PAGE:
There's more good news, since veal stock is a component ingredient in prepared dishes, you don't need to make a lot of it.  A little goes a long way.  My recipe makes 2 quarts and I freeze it in 1- or 2-cup size containers to have on hand all year long.  I'm making white veal stock today:

PICT26883  pounds small veal shanks

3  quarts water

12  ounces peeled yellow onion

6  ounces peeled carrots

6  ounces celery

3  large, peeled garlic cloves

1/2  ounce fresh thyme sprigs

1  tablespoon sea salt

1 1/2 teaspoons white pepper

PICT2690~ Step 1.  Place all ingredients in an 8-quart stockpot, except for the white pepper.  Bring to a boil over high heat. Reduce heat to a simmer, and using a skimmer, remove all of the white foam as it collects on top.  This process will take about 10 minutes.  Note:  If you had added the pepper, it would have collected in the foam and you'd be discarding it too!

PICT2690~ Step 2.  After you're done removing foam, remove the thyme. It will be limp and losing its bright green color. This herb has done its job.  The result will be a stock that is lightly and pleasantly flavored by it, rather than overpowered by it.  Add the white pepper.  Reduce heat to simmer gently, partially covered, for 3 hours.  Remove from heat, cover and allow to steep for 3 hours.

PICT2691Note:  The stock will be reduced by about one-third and the meat will be falling off the bones.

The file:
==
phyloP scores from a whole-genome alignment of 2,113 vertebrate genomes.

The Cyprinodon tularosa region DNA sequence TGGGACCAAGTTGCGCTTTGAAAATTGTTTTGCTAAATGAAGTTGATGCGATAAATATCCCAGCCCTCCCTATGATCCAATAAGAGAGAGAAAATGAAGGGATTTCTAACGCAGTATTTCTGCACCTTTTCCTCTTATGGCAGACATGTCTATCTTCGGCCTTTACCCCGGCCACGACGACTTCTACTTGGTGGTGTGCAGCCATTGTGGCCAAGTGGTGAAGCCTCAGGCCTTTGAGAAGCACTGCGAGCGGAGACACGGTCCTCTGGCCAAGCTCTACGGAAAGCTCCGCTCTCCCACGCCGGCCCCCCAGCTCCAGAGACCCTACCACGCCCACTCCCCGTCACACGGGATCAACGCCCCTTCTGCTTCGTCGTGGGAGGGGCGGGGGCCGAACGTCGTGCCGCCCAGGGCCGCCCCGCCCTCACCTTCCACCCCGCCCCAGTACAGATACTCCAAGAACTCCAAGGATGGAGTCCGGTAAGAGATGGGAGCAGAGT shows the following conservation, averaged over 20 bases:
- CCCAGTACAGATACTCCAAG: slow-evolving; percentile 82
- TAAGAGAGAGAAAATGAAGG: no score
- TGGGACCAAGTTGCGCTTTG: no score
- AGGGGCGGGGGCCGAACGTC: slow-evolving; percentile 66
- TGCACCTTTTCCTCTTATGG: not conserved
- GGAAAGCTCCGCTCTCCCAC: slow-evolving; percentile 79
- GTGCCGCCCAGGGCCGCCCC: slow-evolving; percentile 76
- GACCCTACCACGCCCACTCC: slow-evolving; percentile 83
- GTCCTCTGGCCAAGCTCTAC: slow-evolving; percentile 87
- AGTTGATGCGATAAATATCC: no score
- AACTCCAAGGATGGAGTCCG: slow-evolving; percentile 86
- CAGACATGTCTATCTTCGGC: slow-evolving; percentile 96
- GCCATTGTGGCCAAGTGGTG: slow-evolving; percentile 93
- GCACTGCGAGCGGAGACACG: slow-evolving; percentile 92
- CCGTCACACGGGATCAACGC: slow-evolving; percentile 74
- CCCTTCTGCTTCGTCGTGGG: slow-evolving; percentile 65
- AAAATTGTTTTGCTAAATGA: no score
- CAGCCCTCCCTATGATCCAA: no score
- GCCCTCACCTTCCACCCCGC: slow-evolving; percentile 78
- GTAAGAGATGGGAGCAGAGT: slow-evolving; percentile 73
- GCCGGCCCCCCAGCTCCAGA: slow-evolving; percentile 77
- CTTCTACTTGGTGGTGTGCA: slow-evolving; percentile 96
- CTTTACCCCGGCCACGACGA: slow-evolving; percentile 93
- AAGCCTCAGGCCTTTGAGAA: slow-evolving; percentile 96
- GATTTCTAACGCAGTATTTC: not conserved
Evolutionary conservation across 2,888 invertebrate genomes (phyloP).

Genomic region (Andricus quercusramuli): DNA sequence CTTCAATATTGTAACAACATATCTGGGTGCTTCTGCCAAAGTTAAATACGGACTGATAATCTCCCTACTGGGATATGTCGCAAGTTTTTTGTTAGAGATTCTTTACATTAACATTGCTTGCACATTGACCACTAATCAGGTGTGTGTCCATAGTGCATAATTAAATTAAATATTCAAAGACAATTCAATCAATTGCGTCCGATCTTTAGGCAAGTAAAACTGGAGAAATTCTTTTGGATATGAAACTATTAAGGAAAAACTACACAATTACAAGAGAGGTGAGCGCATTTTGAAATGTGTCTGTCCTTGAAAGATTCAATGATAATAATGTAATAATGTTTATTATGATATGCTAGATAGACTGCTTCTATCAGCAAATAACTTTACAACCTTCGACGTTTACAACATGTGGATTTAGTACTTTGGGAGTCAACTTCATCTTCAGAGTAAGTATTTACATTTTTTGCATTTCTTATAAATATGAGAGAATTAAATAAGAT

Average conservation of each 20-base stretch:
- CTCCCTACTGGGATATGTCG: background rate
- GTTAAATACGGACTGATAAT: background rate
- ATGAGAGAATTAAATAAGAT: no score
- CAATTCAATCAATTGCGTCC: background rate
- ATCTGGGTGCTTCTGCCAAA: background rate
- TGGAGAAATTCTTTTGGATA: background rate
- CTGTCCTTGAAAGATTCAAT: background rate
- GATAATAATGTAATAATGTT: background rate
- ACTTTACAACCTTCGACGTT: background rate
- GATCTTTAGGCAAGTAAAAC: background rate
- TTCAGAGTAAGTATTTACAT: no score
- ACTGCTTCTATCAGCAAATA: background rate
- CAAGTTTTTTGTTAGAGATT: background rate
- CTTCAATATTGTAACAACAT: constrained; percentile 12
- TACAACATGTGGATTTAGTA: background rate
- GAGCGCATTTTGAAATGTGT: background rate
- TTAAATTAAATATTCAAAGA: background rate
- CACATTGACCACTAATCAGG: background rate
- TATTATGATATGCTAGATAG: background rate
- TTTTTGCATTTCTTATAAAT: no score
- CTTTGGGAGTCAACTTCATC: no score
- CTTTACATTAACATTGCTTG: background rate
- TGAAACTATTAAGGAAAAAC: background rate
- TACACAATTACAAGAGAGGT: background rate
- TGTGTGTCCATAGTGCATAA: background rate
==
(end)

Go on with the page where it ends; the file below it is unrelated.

~ Step 3.    Using a large slotted spoon, transfer veal shanks to a platter or bowl.  Set aside.  Remove and discard the vegetables, with the exception of the carrots... I eat them with just a bit of salt and pepper.  I'm not going to lie, I savor a few bits of the decadent veal too!

~ Step 4.  Using your fingertips, pull the meat from the fat, placing it in a food storage container as you work. To reserve the marrow, scoop it from the center of each shank bone and place it in a separate container.

PICT2692~ Step 5.  Ladle the stock into a fat/lean separator.  Pour the stock from the separator, through a mesh strainer, into the desired-sized food storage containers, leaving about 1/2" of headspace at the top of each container to allow for expansion if you are freezing the stock.  Discard fat from separator.  Repeat this process until all stock has been separated and strained.  Use stock and veal as directed in recipe. Refrigerate overnight and/or freeze.

Note:  When properly prepared, veal stock, after refrigeration, will be gelatinous and spoonable: 

PICT2690Veal Stock = Turning Ordinary into Extraordinary:  Recipe yields about 2 quarts veal stock, 3 cups veal meat, and 1/2 cup veal marrow.

Special Equipment List:  8-quart stockpot w/lid; cutting board; chef's knife; vegetable peeler; skimmer; soup ladle; fat/lean separator; fine mesh strainer; desired-sized food storage containers, preferably glass

PICT2688Cook's Note:  This is the veal stock section of my freezer.  I make both white and brown veal stock and use meat in both preparations, which are pictured here.  My brown veal stock recipe, will be a future post, so stay tuned!

"We are all in this food world together." ~ Melanie Preschutti

(Recipe, Commentary and Photos courtesy of Melanie's Kitchen/Copyright 2012)